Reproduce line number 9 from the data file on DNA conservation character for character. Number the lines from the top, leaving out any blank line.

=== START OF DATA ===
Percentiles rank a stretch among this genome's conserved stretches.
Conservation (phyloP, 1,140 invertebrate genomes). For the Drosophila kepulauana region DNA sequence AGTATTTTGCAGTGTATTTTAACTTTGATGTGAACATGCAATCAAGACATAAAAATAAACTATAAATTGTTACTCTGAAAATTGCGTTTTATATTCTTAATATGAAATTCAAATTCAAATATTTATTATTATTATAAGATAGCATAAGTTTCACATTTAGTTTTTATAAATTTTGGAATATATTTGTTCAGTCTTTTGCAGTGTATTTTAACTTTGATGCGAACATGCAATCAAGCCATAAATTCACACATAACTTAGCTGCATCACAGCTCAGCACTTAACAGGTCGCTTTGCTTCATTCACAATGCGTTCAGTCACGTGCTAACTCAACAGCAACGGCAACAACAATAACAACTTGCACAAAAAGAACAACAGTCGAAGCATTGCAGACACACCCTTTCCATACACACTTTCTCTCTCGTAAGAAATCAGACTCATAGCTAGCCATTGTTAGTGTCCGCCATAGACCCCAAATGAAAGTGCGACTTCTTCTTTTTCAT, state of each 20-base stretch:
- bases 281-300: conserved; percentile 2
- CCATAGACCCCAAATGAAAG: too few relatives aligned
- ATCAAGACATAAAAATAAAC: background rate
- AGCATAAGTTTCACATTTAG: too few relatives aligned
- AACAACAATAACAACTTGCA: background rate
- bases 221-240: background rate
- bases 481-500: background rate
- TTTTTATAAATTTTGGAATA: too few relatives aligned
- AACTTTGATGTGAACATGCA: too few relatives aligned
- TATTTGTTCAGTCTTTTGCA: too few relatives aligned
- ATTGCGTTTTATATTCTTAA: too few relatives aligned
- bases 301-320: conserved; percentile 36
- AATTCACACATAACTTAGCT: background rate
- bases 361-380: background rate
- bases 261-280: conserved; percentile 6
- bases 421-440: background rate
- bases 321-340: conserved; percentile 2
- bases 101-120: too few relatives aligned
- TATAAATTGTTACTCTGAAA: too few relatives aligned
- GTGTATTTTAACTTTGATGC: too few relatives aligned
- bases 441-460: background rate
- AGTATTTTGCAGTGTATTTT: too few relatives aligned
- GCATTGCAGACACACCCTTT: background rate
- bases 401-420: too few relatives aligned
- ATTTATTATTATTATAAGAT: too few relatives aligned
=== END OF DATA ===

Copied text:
- bases 481-500: background rate